Branding

What do you do if the company name you want is taken?

Richard Gaspar Account Executive at SocialCentiv

December 2nd, 2015

I'd be interested in knowing thoughts on what the easiest and most efficient process is for determining if a new proposed company name is already taken by a brand holder or if there are similar names that would cause confusion and potential conflict with already existing brand holders.


Peter Connors Creator at HUGZ.com

December 2nd, 2015

Richard - start with USPTO.gov and their TESS system: http://tmsearch.uspto.gov/bin/gate.exe?f=tess&state=4805:dzikjj.1.1

Mark Wing Client Engagement Director at Small Back Room

December 2nd, 2015

For UK go to Companies House. There's an easy to download App too. Check on there - takes seconds.

Sharon McCarthy Chief Marketing Officer

December 2nd, 2015

4 steps:
  • Do as Peter suggested -- start with USPTO and do a search on the incidences and close incidences for your name.
  • Find out how it's being used in the wild -- a) google the name b) look at all possible domain name registrations and see if they're being used.
  • Get informal FB from an AVVO attorney (Free).
  • Make a decision to continue trademark work (everything looks good) or find another name. 

Richard Gaspar Account Executive at SocialCentiv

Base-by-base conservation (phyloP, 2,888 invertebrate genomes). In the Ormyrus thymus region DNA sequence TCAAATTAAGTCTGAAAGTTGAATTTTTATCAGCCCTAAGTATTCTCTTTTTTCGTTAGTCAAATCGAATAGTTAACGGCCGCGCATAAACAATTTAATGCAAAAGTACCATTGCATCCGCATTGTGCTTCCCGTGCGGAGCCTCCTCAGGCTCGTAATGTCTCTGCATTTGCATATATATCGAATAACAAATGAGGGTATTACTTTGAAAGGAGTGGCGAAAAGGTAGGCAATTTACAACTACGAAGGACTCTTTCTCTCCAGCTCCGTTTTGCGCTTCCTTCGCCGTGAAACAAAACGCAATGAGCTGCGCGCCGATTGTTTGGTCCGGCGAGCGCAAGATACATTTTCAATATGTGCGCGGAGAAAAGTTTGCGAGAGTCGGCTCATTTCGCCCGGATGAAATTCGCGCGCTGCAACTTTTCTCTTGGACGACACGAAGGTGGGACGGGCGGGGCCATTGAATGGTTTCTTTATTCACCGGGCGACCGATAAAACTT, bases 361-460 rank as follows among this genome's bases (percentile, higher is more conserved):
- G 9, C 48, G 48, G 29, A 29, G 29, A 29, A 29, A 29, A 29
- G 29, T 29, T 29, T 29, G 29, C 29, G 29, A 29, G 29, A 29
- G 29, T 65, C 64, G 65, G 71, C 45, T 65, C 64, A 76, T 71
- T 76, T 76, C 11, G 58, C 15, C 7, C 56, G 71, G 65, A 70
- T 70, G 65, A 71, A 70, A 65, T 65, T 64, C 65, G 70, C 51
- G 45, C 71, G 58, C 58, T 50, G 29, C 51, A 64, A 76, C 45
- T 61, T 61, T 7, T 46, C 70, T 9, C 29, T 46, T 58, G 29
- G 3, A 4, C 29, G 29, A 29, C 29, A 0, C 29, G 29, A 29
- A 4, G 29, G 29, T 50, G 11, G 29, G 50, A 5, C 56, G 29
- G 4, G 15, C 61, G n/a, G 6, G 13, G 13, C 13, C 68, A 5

December 2nd, 2015

I agree. Thanks for your feedback! Thanks, Richard

Anonymous

December 2nd, 2015

just google the name. If another company is already using it (contrast to has the trademark) I would step away and come up with something new. Having a distinct, memorable yet descriptive name is extremely important for your company. And I am not a big fan of misspellings (like SocialCentiv)

And don't sweat not having the .com name. If your name is great but somebody is squatting the .com name, get a .co or some variation. Google juice is more important than the .com name

Michael Haupt Strategist, speaker, mentor, advisor | Creator of The 2100 Pendulum - a simple model to explain today & predict tomorrow

December 2nd, 2015

Richard, 

The USPTO is the most thorough method of checking, but I noticed that you asked for "the easiest and most efficient process." I usually turn to  knowem.com
for a quick and easy first pass. Their free search is pretty good and they have paid services too. If that turns out clear I then turn to USPTO.

Chris Gorges Partner, Strategy at Rocketure

December 2nd, 2015

Richard, Peter is right re: the first step.

Also, my firm does this w/ a legal team -- and I can offer some free advice / steps. You need to look not just at the USPTO, but also at URLs, existing usage, relevant classes (industry), etc. Shoot me a direct message.